Gilani pays the price for
loyalty By Malik Ayub Sumbal
ISLAMABAD - Pakistan's ruling party and
its coalition members are scrambling to nominate a
new prime minister following the disqualification
of Yousuf Raza Gilani for contempt of court.
The Supreme Court ruled on Tuesday that as
Gilani had failed to appeal an April 26 conviction
for contempt of court, he was barred from office.
The historic verdict was a major blow for
the government in its ongoing power struggle with
the judiciary. Unless the Pakistan People's Party
(PPP) can find a suitable replacement for Gilani
this week, general elections due in 2013 could
take place this year.
Three names have
been put forward: Minister for Water and Power
Ahmed Mukhtar, Makhdoom Shahabuddin, the textiles
minister, and Makhdoom Amin Fahim, the commerce
minister. Mukhtar, a senior PPP leader and former
defense minister, is considered the favorite.
Officials have said that if the PPP and
its coalition partners can agree on a nominee this
week, he or she will then just need the approval
of parliament before taking charge. The PPP-led
governing coalition commands a majority in
However, this "judicial coup",
as some analysts are calling it, is still likely
to push the country towards a new phase of
political instability. Islamabad already had its
hands full with a raging Taliban insurgency,
financial crisis and deteriorating relations with
long-time ally the United States.
was convicted in April for "ridiculing" the
judiciary as he had not obeyed a court order from
November 2009 that he draft a letter to the Swiss
government asking it to reopen a
multi-million-dollar corruption investigation into
President Asif Ali Zardari.
long insisted Zardari had immunity as head of
state and that writing to the Swiss would be a
violation of Pakistan's constitution, and on
Tuesday, the court said this April conviction had
"attained finality as no appeal was filed against
constitution, anyone convicted of "defaming" or
"ridiculing" the judiciary is barred from being an
member of parliament.
As ATol wrote in Swift
justice for Pakistan's premier (Asia Times
Online, May 1, 2012) the court order was related
to the conviction of Zardari and his slain wife,
Benazir Bhutto, in 2003 by a Swiss court for money
[T]ens of millions of dollars were
found stashed in Swiss banks in the couple's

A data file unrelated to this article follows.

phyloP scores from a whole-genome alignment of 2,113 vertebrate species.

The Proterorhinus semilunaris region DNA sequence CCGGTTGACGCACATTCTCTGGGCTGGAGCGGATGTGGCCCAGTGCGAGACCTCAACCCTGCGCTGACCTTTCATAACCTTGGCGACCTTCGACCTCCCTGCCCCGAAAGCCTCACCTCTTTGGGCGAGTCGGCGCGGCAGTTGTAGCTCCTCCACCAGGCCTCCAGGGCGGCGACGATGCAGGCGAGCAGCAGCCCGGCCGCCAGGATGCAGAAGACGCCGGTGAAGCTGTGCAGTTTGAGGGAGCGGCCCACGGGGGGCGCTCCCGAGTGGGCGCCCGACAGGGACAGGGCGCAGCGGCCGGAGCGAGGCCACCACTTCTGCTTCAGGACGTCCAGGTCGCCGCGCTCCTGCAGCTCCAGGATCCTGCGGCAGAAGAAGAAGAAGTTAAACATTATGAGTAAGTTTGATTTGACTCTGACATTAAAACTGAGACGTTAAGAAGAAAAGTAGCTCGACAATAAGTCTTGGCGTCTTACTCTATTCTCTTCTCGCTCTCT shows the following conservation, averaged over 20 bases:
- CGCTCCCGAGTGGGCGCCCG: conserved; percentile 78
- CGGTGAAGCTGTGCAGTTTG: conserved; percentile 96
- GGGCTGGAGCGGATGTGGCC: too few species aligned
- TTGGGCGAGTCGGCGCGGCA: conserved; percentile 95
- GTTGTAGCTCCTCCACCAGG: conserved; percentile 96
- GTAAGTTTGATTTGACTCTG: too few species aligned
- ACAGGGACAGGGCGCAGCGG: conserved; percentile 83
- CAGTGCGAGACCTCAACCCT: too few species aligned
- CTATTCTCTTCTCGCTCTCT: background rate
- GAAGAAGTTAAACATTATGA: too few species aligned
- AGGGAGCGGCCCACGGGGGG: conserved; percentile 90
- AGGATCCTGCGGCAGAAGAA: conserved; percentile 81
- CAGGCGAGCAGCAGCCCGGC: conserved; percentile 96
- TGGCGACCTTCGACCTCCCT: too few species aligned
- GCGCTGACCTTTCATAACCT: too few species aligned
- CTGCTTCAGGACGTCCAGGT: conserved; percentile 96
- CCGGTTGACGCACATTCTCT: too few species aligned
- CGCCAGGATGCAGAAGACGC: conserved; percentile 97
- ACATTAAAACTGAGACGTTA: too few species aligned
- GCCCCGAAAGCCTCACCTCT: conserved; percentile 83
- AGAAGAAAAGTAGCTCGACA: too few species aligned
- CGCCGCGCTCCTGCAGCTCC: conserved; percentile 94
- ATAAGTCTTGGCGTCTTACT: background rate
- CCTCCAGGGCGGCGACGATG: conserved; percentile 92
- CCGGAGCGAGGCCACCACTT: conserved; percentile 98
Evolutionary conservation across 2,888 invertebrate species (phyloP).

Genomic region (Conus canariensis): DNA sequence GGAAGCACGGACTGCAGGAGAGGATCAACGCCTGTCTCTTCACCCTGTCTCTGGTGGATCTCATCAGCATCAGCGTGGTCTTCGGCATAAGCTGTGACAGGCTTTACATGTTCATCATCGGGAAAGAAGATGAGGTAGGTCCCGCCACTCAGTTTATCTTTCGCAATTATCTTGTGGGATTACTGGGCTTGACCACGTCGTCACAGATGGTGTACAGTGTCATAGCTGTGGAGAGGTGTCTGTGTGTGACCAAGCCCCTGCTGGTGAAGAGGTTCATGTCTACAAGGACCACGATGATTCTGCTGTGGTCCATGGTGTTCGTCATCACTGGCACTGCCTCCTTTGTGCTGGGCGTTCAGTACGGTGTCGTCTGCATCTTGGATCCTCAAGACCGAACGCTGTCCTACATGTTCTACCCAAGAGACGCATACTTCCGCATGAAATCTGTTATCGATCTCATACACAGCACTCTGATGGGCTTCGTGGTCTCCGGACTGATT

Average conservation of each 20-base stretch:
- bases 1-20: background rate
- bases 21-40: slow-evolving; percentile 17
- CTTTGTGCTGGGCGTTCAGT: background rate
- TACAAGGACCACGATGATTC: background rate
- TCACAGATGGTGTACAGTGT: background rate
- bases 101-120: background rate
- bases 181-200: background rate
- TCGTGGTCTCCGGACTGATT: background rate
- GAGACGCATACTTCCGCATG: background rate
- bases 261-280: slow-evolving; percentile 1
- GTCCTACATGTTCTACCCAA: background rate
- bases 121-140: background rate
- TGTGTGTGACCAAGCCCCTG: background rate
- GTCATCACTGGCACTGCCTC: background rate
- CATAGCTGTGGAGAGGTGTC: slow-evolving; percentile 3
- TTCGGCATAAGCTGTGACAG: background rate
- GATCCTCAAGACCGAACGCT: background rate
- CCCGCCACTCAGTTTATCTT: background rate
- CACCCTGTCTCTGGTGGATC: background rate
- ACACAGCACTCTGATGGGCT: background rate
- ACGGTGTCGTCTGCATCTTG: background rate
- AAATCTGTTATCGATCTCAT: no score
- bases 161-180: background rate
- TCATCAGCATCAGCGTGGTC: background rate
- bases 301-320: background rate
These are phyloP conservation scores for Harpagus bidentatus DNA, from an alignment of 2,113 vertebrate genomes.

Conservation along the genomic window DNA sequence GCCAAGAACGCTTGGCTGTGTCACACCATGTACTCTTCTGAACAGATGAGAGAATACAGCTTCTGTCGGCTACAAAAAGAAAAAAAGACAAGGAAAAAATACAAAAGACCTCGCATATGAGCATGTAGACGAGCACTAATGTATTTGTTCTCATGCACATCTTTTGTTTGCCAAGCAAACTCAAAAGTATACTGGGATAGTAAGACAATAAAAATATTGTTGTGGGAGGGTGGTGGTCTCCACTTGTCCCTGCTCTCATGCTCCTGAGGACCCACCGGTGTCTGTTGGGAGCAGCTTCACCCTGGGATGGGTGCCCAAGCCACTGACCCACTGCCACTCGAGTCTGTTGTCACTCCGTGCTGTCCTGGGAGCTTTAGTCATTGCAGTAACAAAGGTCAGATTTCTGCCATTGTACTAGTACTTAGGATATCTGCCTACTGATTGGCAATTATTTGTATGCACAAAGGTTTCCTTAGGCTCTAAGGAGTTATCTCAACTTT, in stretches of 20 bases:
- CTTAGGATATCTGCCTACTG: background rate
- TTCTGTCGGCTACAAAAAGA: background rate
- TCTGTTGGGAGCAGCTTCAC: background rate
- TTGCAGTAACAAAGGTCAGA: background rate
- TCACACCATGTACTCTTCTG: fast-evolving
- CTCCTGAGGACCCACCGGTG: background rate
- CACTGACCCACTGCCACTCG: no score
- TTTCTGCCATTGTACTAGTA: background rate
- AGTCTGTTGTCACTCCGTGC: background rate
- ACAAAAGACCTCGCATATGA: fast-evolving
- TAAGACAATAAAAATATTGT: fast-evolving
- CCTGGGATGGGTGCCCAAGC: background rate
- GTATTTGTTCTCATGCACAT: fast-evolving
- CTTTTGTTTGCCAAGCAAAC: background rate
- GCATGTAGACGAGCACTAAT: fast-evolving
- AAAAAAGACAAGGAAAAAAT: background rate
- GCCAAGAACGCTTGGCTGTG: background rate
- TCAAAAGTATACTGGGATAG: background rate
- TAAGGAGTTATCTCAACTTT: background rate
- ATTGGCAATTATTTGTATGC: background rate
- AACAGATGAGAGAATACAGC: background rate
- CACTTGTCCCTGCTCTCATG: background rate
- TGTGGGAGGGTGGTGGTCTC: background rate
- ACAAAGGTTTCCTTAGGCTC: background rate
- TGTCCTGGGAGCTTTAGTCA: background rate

names. The provenance of those funds was shady,
and they were due to be sentenced when
Pakistan's then-military dictator, General
Pervez Musharraf, came to their rescue [in 2009]
with a one-man law wiping the slate clean of a
raft of cases pending in the Pakistani courts,
for corruption and embezzlement of billions,
against the couple.
entitled the National Reconciliation Order, or
NRO, halted proceedings against Benazir and
Zardari in the Swiss courts, as well as giving
amnesty to thousands of politicians, political
workers and bureaucrats who were accused of
corruption, embezzlement, money laundering,
murder and terrorism.
standoff between the judiciary and the government
began in December 2009 when the apex court
annulled this graft amnesty.
sources in the Election Commission of Pakistan,
Gilani is now disqualified from any political role
for five years and cannot hold any official post
in the PPP. His photograph has been removed from
the Prime Minister's Office and the national flag
removed from his vehicles, amid other protocol.
The court has also backdated the
disqualification to 26 April, raising questions
over decisions Gilani has made in office since
then - including on the country's budget.
Opposition figures have hailed the court's
decision, saying this was a victory for the rule
of law. One of them, Ahsan Iqbal, told the
Washington Post that this shows "all people are
equal in the eyes of the law."
see any threat to democracy after this decision,"
Shah Mahmood Qureshi, a former foreign minister,
said on national television. The government could
appoint a new prime minister or hold quick
elections, he said, "so we see the democratic
process is on the move."
observers have accused Chief Justice Iftikhar Muhammad Chaudhry of overstepping the Supreme
Court's boundaries in recent years, with Gilani's disqualification seen as further evidence
of a personal vendetta against Zardari.
Feisal Hussain Naqvi, a Lahore-based
lawyer who often works in the Supreme Court, told
the Wall Street Journal Asia that the decision
should've been made by the Election Commission, an
Former prime minister
Nawaz Sharif has said that by consistently
disobeying the court order to re-open corruption
cases against Zardari, Gilani not only dishonored
the judiciary but also hurt his own dignity.
"No matter who becomes the new prime
minister, he will have to write the letter [to the
Swiss authorities to open graft cases against
Zardari]," the Pakistan Muslim League-Nawaz
(PML-N) chief told the Pakistani Geo News channel.
With the PPP government likely to survive
the fallout from the disqualification and Zardari
emerging relatively unscathed, is is left to
Gilani to bear the brunt of his decision to act as
the president's bodyguard on the corruption issue.
Malik Ayub Sumbal is a senior
investigative journalist based in Islamabad. Malik
won the Syracuse University Mirror Award for 2012.
He can be reached at email@example.com
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